By Rita Ballou
(March/April 2013/vol. 6 – Issue 2)
Most little girls, I can only assume, dream of growing up to be princesses, teachers or nurses. But when I was a little girl all I wanted to be when I grew up was Sissy from the movie Urban Cowboy. I thought her brown felt cowboy hat with the feather, the belt with her name stamped on the back, her plain pocket Wrangers and her Ogilvie home perm were nothing short of glamorous. I wanted to two-step all night with charming, handsome cowboys and drink nothing but cold Lone Star beer out of the bottle.
Looking back on my childhood, I have no idea why Momma Ballou would let me watch this movie so often. Even though I still consider it a cinematic masterpiece, it does feature a threesome with Jerry Hall, vulgar language, alcohol abuse, adultery, domestic violence, and all the other evil things sin-scared Baptists frown upon, like dancing! I don’t think those subjects are normally so alluring to most 10-year-old girls, but I was nothing if not a weird kid. My childhood was spent lost in books, movies, television, and countless hours listening to my mom’s records, and the idea of “going outside to play” was absolutely repulsive to me. (Some things never change!)
I honestly don’t think my parents knew about, much less would have approved of this fantasy of mine, but they let it be known from the get-go that the most important thing to them was that before I chose a career path, I needed to get a college education. I wasn’t 18 when I graduated from high school, and because of my age and maturity — or rather, immaturity — level, Momma Ballou refused to send me off into the “real world” until I was officially an adult. So while all of my friends and classmates left town to attend the four-year universities of their choice, I spent an entire calendar year sacking groceries at the HEB during the day, taking boring basic courses at community college at night, and dreaming of a life without a curfew.
I can’t remember exactly why I chose Southwest Texas State University as the perfect place to further my education, but I do remember it being the only college I even applied to and was thankfully accepted. Before I knew it, I was officially an adult and my new home was a dreary little dorm room in Lantana Hall in the town of San Marcos, Texas. It took me several weeks to get adjusted to my new life, but I eventually made friends with the first girls I ran across that weren’t wearing the familiar plaid flannel that was so popular with the grunge music fans of the early ’90s, and we found ourselves “honky-tonking” as much as possible.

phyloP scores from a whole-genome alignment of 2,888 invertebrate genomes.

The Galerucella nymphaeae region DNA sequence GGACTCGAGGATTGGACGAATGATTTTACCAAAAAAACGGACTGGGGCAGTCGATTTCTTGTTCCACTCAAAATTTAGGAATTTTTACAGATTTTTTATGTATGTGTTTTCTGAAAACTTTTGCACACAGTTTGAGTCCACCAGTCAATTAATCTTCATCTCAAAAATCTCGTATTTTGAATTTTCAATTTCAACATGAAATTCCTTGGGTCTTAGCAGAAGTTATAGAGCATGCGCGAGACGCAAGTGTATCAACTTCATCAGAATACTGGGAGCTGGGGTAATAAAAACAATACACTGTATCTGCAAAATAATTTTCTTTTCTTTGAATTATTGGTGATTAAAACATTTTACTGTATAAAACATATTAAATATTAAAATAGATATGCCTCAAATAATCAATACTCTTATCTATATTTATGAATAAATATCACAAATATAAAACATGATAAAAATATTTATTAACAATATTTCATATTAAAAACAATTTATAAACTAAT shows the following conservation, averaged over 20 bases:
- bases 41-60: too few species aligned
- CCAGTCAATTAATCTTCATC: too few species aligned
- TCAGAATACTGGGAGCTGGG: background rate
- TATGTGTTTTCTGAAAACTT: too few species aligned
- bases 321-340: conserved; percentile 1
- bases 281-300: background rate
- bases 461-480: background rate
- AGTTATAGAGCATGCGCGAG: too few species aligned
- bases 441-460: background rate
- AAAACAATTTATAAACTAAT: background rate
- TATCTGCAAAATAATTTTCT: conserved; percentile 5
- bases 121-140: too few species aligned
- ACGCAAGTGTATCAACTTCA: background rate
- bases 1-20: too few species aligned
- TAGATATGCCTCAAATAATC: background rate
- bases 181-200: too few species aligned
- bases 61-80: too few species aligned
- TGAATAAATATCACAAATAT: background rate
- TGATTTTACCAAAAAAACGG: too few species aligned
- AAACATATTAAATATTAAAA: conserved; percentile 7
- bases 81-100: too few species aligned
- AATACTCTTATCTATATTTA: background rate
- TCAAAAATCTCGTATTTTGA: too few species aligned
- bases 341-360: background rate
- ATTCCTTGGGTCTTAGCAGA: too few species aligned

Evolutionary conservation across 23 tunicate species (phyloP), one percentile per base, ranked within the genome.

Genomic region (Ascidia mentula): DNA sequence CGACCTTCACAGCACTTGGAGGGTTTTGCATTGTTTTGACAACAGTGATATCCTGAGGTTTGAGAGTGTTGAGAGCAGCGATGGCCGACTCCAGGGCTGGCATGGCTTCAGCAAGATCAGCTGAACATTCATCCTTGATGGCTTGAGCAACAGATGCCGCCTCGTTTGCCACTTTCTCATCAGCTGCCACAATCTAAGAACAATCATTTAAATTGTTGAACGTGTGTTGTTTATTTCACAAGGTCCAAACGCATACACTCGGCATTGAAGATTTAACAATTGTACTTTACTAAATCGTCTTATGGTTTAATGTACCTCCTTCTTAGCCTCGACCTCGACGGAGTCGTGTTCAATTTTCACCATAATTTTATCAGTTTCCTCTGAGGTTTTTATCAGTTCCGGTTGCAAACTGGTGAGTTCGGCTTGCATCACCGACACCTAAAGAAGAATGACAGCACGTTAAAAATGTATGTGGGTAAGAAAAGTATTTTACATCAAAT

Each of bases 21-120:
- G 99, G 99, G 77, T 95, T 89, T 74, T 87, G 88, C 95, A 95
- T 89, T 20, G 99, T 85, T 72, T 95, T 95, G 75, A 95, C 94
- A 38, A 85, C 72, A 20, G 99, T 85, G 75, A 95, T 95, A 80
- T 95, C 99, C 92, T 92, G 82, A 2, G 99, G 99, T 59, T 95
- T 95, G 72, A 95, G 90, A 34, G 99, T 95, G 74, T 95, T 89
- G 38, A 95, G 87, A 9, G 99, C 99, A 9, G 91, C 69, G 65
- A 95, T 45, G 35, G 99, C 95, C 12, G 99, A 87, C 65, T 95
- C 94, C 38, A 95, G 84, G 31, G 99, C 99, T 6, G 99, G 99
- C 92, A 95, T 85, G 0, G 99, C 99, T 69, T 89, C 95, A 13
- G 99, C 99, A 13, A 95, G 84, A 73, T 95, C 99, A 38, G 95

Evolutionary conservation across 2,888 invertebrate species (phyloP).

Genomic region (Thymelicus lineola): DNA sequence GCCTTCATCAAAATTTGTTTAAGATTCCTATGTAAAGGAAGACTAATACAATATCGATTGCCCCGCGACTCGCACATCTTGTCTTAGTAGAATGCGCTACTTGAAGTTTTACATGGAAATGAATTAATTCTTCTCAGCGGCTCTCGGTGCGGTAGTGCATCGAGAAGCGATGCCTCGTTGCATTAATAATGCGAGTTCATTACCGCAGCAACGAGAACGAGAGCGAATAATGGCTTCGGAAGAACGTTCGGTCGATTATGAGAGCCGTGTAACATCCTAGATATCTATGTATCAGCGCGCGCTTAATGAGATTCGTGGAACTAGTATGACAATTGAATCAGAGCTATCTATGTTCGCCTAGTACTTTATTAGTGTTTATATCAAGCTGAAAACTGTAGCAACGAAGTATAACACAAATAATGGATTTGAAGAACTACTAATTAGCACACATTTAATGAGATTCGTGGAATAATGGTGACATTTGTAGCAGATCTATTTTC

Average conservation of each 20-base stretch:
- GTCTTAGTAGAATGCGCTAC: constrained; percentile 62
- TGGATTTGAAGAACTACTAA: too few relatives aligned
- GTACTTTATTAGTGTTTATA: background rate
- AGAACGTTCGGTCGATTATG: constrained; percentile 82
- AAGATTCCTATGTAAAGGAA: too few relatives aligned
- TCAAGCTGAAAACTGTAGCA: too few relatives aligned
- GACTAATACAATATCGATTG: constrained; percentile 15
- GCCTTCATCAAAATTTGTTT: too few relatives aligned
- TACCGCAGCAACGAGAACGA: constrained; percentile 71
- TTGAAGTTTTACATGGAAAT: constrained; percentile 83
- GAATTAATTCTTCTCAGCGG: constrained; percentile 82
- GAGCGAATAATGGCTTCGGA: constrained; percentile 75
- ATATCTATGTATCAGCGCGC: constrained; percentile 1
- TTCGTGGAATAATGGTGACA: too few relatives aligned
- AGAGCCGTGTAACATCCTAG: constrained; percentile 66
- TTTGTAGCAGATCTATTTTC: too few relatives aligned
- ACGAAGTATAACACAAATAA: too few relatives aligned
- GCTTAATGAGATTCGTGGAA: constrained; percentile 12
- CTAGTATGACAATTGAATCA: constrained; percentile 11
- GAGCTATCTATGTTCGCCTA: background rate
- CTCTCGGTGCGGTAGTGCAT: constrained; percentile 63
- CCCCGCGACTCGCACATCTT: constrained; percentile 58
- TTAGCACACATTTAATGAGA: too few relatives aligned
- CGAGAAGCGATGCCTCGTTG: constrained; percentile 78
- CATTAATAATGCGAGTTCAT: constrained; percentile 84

Now, let me digress here and state for the record that San Marcos has just about always been a happening little music town. And by “just about,” I mean I know it must have been pretty great all through the ’70s, when Cheatham Street Warehouse was hopping with the Ace in the Hole Band (featuring George Strait), and it was probably pretty cool in the ’80s, too, when Todd Snider was first getting started there. And in the ’00s Cheatham was where the Randy Rogers Band started taking off, and by then of course all sorts of other BIG names on the Texas/Red Dirt scene were all passing through town on a pretty regular basis — and they still do, playing both Cheatham and the Texas Music Theater. But you’ll notice I left the ’90s out there, because my college years just happened to fall right in the middle of just about the only time hardly anything was happening in San Marcos. Kent Finlay had sold Cheatham Street and wouldn’t take it over again until the end of the decade, so as best as I can remember it was either closed down the whole time I was in college or maybe it was some kind of Tejano bar. In fact, outside of Robert Earl Keen — who I wasn’t exactly hip to yet — the early ’90s offered pretty slim pickings as far as college-kid-friendly Texas country went. Y’all, we didn’t even have Pat Green yet! So when I say me and my fellow country-loving girlfriends went honk-tonking, it was usually to the stylings of nameless cover bands.